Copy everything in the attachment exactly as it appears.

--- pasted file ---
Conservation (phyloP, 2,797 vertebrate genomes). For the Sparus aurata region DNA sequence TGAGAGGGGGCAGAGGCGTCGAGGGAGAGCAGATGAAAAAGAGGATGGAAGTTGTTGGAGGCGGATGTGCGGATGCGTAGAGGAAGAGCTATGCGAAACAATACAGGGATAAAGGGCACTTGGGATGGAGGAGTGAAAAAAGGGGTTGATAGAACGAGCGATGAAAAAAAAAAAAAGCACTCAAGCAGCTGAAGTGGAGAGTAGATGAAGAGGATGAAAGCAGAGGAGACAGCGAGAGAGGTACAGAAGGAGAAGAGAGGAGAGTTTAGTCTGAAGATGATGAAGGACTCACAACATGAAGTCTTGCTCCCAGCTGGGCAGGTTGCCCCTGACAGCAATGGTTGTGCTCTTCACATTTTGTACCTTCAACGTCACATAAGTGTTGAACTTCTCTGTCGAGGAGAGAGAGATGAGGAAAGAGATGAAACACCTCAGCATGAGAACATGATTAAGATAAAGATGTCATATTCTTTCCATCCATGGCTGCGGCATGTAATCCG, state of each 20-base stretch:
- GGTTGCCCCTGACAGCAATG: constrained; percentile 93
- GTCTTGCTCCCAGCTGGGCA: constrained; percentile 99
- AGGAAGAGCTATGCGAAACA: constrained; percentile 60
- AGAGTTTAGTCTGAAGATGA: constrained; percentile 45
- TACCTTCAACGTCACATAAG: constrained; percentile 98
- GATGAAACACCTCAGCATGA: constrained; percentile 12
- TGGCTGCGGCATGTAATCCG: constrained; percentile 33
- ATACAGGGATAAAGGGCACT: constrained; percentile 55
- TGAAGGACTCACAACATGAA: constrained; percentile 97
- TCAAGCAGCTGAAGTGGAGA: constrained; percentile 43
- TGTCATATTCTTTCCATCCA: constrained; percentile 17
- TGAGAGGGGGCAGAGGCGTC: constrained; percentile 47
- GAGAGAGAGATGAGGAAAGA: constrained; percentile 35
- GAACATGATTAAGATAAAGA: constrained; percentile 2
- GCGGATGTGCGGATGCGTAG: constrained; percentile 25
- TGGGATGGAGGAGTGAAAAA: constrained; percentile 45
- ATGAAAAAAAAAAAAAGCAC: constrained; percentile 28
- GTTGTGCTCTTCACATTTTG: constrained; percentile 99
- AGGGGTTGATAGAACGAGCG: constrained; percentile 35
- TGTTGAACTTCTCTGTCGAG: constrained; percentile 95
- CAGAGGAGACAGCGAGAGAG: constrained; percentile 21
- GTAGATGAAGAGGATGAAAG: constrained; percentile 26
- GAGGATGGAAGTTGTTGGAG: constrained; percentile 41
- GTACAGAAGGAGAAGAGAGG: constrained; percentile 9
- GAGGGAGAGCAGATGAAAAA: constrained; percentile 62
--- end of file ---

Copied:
Conservation (phyloP, 2,797 vertebrate genomes). For the Sparus aurata region DNA sequence TGAGAGGGGGCAGAGGCGTCGAGGGAGAGCAGATGAAAAAGAGGATGGAAGTTGTTGGAGGCGGATGTGCGGATGCGTAGAGGAAGAGCTATGCGAAACAATACAGGGATAAAGGGCACTTGGGATGGAGGAGTGAAAAAAGGGGTTGATAGAACGAGCGATGAAAAAAAAAAAAAGCACTCAAGCAGCTGAAGTGGAGAGTAGATGAAGAGGATGAAAGCAGAGGAGACAGCGAGAGAGGTACAGAAGGAGAAGAGAGGAGAGTTTAGTCTGAAGATGATGAAGGACTCACAACATGAAGTCTTGCTCCCAGCTGGGCAGGTTGCCCCTGACAGCAATGGTTGTGCTCTTCACATTTTGTACCTTCAACGTCACATAAGTGTTGAACTTCTCTGTCGAGGAGAGAGAGATGAGGAAAGAGATGAAACACCTCAGCATGAGAACATGATTAAGATAAAGATGTCATATTCTTTCCATCCATGGCTGCGGCATGTAATCCG, state of each 20-base stretch:
- GGTTGCCCCTGACAGCAATG: constrained; percentile 93
- GTCTTGCTCCCAGCTGGGCA: constrained; percentile 99
- AGGAAGAGCTATGCGAAACA: constrained; percentile 60
- AGAGTTTAGTCTGAAGATGA: constrained; percentile 45
- TACCTTCAACGTCACATAAG: constrained; percentile 98
- GATGAAACACCTCAGCATGA: constrained; percentile 12
- TGGCTGCGGCATGTAATCCG: constrained; percentile 33
- ATACAGGGATAAAGGGCACT: constrained; percentile 55
- TGAAGGACTCACAACATGAA: constrained; percentile 97
- TCAAGCAGCTGAAGTGGAGA: constrained; percentile 43
- TGTCATATTCTTTCCATCCA: constrained; percentile 17
- TGAGAGGGGGCAGAGGCGTC: constrained; percentile 47
- GAGAGAGAGATGAGGAAAGA: constrained; percentile 35
- GAACATGATTAAGATAAAGA: constrained; percentile 2
- GCGGATGTGCGGATGCGTAG: constrained; percentile 25
- TGGGATGGAGGAGTGAAAAA: constrained; percentile 45
- ATGAAAAAAAAAAAAAGCAC: constrained; percentile 28
- GTTGTGCTCTTCACATTTTG: constrained; percentile 99
- AGGGGTTGATAGAACGAGCG: constrained; percentile 35
- TGTTGAACTTCTCTGTCGAG: constrained; percentile 95
- CAGAGGAGACAGCGAGAGAG: constrained; percentile 21
- GTAGATGAAGAGGATGAAAG: constrained; percentile 26
- GAGGATGGAAGTTGTTGGAG: constrained; percentile 41
- GTACAGAAGGAGAAGAGAGG: constrained; percentile 9
- GAGGGAGAGCAGATGAAAAA: constrained; percentile 62